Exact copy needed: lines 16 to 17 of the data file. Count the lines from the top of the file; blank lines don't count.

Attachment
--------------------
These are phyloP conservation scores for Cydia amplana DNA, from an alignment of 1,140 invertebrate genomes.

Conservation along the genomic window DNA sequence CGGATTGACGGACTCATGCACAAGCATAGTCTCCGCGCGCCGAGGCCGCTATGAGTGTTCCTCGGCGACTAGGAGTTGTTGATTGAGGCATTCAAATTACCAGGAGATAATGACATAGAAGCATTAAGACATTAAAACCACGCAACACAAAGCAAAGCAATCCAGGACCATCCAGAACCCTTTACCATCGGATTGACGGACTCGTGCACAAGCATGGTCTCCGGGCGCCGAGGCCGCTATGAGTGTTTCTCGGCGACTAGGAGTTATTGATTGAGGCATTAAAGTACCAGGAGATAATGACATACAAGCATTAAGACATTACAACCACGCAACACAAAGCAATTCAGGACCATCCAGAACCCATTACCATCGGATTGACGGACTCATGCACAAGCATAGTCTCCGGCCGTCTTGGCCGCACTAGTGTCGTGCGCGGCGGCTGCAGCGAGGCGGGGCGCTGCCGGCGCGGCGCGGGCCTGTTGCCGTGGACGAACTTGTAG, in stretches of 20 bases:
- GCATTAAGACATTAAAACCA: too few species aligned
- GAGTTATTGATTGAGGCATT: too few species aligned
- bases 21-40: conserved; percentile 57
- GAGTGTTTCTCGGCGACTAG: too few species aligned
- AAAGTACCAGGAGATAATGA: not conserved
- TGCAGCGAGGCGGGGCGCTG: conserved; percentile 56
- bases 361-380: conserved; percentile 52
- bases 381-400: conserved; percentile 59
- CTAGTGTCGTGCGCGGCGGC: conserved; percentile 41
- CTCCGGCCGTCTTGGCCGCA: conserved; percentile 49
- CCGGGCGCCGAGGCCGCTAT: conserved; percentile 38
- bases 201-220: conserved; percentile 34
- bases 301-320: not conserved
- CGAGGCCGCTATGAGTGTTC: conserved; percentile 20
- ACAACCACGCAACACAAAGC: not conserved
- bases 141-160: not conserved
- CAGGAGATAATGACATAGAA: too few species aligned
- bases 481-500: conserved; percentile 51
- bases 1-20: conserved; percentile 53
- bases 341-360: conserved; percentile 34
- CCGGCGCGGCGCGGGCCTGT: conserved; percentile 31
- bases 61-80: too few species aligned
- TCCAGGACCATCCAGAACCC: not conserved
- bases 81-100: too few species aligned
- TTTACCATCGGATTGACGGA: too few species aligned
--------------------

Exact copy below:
- CGAGGCCGCTATGAGTGTTC: conserved; percentile 20
- ACAACCACGCAACACAAAGC: not conserved